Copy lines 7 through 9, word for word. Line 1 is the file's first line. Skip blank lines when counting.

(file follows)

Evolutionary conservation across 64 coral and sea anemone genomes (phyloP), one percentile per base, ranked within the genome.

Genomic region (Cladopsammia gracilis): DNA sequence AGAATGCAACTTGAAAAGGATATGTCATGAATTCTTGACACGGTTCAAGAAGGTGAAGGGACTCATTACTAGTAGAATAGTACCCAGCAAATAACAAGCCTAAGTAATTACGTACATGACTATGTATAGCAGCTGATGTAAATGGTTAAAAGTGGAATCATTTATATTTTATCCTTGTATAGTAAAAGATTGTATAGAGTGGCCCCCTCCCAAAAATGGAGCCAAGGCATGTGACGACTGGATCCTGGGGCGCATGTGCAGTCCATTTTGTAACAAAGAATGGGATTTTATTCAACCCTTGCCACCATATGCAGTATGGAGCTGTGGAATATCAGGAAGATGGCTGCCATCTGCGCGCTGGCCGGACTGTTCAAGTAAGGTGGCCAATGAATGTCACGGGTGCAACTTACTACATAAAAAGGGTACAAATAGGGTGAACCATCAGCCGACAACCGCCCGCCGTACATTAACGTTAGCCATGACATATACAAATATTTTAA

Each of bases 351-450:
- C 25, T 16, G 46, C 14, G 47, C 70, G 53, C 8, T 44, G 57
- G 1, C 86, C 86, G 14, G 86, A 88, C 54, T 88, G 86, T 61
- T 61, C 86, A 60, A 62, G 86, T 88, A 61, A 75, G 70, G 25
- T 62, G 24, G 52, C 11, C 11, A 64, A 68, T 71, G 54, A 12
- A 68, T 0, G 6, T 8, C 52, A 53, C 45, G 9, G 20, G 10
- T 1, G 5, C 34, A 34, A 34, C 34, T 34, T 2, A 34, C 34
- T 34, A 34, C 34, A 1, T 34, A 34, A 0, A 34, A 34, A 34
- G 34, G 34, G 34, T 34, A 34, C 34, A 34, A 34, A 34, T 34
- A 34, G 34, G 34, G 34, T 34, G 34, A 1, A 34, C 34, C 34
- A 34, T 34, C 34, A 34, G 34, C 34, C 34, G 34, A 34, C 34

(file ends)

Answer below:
- T 62, G 24, G 52, C 11, C 11, A 64, A 68, T 71, G 54, A 12
- A 68, T 0, G 6, T 8, C 52, A 53, C 45, G 9, G 20, G 10
- T 1, G 5, C 34, A 34, A 34, C 34, T 34, T 2, A 34, C 34